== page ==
Tactical analysis: the different philosophies exposed at Tottenham Hotspur vs Leeds United

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Tottenham Hotspur vs Leeds United on Matchday 17 of the Premier League was a highly anticipated match for several reasons. It was José Mourinho vs Marcelo Bielsa for the first time in England, a well-trained defense against an all-out attack, and the second favorite team of every FPL coach against the second favorite team of every football fan.

The game ended in a comfortable 3-0 win for the Spurs, but the overall balance of play showed that they certainly didn’t deserve to win so easily. Leeds, as they did with all the other teams in the top six, did not back down and went head-to-head against Tottenham. In any case, it was the home team that had to sit down at times.

An important narrative in this match was the different ideologies of the two coaches: the more pragmatic style, defensively solid and based on Mourinho’s counterattack against Bielsa’s crazy style of football. In this tactical analysis, we will look at some of the opposing philosophies displayed in this match:

Pressing

Marcelo Bielsa is called ‘El loco’ for good reason. He asks his players to run like crazy when they are on the field. This is very evident in the Leeds United press, where they chase the ball relentlessly.

Patrick Bamford is usually the trigger. Here, he begins by hunting the ball while playing Hugo Lloris.

In the box above, there was no one near Toby Alderweireld. But, when the ball reached him, Rodrigo was already breathing down his throat, so he had to continue playing immediately. Notice how Mateusz Klich and Raphinha are tied to Harry Winks and Ben Davies respectively, which means Alderweireld had to pass the ball to Matt Doherty.

However, there was no respite for Doherty either, as Jack Harrison quickly shut it down. Although he was able to bring the game back to Alderweireld, there was no way out for Tottenham thereafter as Leeds scored them all in their 4-1-4-1 so they had to clear the ball down the field.

Tottenham, on the other hand, did not press as intensely as they sat higher than usual, but did not press as high as Leeds and allowed their opponents to go through their backs on most occasions as they were happier to maintain. its way.

However, this is not to say that the Spurs did not push at all, as we will see below.

Possession-gambling

Leeds United have held an average of 57.6% of the ball per game so far this season in the Premier League, the third highest possession in the division behind Manchester City and Liverpool. This obviously means that they like to play from behind, and this is how they do it:

When they have the ball in their defensive third, Leeds moves in a sort of 3-4-3 fashion, as Kalvin Phillips falls between center-backs, while the two full-backs push up.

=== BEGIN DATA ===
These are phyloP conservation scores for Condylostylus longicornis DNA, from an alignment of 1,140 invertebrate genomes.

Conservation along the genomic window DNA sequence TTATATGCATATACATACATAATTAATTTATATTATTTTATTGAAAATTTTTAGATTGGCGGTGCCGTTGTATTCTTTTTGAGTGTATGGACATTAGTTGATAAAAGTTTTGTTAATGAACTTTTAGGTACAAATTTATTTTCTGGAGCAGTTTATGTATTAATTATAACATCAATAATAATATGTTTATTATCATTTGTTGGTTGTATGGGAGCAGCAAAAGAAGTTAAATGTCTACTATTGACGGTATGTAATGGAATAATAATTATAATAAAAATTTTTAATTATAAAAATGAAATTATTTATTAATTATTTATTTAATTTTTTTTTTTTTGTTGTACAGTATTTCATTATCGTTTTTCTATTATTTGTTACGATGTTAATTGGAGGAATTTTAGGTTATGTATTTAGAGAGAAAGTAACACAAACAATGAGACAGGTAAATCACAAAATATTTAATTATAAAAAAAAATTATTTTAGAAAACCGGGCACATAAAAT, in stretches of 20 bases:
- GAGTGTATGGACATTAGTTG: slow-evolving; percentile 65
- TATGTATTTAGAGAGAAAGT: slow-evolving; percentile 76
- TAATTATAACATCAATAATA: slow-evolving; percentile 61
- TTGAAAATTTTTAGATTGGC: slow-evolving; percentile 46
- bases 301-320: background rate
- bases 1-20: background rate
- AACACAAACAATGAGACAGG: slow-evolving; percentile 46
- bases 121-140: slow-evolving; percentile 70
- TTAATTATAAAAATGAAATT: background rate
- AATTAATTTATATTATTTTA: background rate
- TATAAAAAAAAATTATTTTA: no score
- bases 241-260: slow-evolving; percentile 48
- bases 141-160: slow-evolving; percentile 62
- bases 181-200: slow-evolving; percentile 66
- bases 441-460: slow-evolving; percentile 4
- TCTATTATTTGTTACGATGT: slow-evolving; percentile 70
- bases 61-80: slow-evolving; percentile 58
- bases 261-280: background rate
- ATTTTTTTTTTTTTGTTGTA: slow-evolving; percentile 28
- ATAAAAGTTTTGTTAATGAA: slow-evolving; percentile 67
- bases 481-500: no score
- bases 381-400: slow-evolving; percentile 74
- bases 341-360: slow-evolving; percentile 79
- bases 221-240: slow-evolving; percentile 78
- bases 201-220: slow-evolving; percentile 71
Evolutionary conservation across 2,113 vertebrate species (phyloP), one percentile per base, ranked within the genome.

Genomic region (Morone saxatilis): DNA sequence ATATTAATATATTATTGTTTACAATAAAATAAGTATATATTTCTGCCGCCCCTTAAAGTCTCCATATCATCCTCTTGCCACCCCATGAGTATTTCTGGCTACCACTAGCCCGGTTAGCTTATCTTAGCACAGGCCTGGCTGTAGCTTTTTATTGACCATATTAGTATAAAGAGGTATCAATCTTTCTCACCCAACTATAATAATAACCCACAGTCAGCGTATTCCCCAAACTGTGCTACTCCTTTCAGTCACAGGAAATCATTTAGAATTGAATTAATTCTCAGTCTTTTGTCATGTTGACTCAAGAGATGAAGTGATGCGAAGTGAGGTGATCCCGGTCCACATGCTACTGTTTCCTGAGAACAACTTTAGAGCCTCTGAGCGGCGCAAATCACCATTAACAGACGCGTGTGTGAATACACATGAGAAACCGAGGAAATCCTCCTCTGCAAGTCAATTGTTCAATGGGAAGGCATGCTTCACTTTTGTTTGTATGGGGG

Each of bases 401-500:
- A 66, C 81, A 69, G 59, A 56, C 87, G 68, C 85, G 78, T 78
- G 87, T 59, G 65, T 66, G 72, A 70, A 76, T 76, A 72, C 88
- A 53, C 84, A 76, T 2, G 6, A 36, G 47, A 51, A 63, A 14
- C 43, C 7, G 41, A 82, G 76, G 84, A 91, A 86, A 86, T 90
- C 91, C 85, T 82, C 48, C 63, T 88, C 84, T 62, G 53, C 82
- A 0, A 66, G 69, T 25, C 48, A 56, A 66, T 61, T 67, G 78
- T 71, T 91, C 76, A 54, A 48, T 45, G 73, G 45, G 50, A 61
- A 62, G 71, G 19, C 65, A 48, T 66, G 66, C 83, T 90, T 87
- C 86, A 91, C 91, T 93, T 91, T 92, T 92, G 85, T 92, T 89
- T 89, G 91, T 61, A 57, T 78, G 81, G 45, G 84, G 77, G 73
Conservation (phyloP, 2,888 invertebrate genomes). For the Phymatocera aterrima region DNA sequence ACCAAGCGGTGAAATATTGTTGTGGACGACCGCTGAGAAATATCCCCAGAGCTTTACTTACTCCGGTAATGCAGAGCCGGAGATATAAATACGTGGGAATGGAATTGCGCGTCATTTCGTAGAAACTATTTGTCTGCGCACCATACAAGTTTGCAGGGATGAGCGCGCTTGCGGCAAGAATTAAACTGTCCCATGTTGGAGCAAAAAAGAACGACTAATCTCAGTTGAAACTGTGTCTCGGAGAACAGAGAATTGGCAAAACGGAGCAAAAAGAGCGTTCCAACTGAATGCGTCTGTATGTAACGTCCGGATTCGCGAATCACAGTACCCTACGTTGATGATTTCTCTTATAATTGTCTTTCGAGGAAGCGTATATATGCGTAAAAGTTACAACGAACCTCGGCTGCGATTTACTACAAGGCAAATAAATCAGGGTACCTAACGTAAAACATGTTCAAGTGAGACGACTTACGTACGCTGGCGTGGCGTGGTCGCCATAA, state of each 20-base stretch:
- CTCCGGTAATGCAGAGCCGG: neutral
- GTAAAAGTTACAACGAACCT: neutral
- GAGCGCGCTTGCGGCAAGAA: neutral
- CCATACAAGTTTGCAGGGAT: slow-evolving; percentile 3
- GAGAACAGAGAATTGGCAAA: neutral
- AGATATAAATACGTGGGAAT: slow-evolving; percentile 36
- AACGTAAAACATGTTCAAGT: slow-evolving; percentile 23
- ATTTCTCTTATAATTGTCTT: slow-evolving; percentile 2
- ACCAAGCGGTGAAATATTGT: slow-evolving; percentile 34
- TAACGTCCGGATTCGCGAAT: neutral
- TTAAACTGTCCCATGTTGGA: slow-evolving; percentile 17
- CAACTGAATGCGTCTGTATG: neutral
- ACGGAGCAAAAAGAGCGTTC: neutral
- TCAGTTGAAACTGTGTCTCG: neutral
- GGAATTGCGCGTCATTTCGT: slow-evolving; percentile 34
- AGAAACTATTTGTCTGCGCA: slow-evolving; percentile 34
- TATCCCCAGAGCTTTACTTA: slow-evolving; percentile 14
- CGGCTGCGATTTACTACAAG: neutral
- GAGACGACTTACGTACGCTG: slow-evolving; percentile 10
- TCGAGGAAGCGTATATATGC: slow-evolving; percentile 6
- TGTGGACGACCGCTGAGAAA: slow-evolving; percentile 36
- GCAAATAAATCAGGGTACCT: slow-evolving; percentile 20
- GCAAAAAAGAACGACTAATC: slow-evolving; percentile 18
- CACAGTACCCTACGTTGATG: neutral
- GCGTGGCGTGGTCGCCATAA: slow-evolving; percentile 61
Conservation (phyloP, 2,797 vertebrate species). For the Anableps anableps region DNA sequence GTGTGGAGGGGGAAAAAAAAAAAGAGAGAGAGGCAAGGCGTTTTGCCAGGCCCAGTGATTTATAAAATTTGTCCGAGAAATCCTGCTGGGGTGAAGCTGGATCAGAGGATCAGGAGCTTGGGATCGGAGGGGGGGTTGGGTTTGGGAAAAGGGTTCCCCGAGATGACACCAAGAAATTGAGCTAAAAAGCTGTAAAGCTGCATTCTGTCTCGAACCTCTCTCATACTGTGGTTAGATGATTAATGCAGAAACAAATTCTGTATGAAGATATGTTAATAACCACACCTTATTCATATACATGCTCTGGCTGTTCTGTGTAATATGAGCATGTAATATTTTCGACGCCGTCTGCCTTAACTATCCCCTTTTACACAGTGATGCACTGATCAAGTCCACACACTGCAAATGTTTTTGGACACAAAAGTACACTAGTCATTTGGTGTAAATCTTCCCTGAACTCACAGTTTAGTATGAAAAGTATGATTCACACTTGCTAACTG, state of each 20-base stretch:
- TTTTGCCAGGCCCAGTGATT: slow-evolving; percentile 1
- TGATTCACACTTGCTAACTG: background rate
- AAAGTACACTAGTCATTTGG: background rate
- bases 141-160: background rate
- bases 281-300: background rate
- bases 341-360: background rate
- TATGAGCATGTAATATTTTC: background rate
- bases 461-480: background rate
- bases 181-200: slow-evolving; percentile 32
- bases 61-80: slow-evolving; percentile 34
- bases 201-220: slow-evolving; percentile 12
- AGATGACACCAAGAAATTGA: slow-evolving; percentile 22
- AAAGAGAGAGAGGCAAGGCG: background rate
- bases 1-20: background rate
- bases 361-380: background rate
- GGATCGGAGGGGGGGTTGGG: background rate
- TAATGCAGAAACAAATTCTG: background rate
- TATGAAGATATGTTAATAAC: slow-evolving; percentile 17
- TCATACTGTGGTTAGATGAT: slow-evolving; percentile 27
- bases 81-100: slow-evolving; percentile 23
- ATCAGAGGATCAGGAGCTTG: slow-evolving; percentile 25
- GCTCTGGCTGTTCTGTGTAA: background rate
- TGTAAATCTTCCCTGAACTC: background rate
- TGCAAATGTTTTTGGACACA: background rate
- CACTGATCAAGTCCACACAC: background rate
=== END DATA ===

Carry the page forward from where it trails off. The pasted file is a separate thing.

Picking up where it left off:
Often, one of the two center-backs pushes the field to carry the ball forward. Here Luke Ayling steps out of Harry Kane’s shadow to open a passing angle for Phillips and advance the ball.

At this point, Leeds does one of two things. Either they play a long ball into a wide area where a winger or winger has some room for him, or they make a pass that breaks the line through midfield. In this case, Luke Ayling did the latter.

After getting between the lines, Leeds can cause real damage. In this position, Rodrigo had two clear options: get Bamford through the center or send Dallas running down the right. Unfortunately, he missed his passing and the play slowed down a bit, but it was clear that Leeds could get into good positions by playing his way through the Spurs.

However, the fact that Leeds is playing from behind could hurt them too, especially when the Spurs chose to push. This is exactly how they conceded the penalty for their first game, as Tottenham pounced on a loose pass.

As the Spurs pressed Illan Meslier, the goalkeeper rushed a bit on his pass. He had three teammates around, but ended up splitting the gap between two of them and allowing Harry Winks to intercept with ease. Look how disjointed the Leeds defense is from then on:

There are two major gaps in Leeds United’s defense: one between Stuart Dallas and Luke Ayling, where Heung-min Son is located, and the other between Pascal Struijk and Ezgjan Alioski, where Steven Bergwijn has managed to slip into the left-back. Winks opts to exploit the latter with his pass, and in an attempt to compensate for his positional problem, Alioski ends up missing Bergwijn in the area.

Tottenham have a very different way of working with the ball. They don’t run it down the back too often, instead they like to push it forward and contest the first and second balls.

This is exactly how his second goal came about. A drop-kick from Hugo Lloris set it off, and after Pierre-Emile Højbjerg won the second ball, Leeds were in trouble. It doesn’t take away any of Harry Kane’s quality here though, as he jumped to his man’s side and threw a precise cross for Heung-min Son, who had a simple touch to score his 100th goal for the Spurs.

conclusion

A match between two teams with almost opposite ideologies was won by the team with the highest individual quality and the one with the fewest mistakes. Leeds’ carelessness was punished thoroughly, as a misplaced pass from Illan Meslier led to the first goal, and his failure to catch the ball twice in the second half led to the third goal. The Lilywhites might feel like they should have scored at least once, and if they made the most of their starts in the first period, we could have been seeing a different result.

Statistics courtesy whoscored.com




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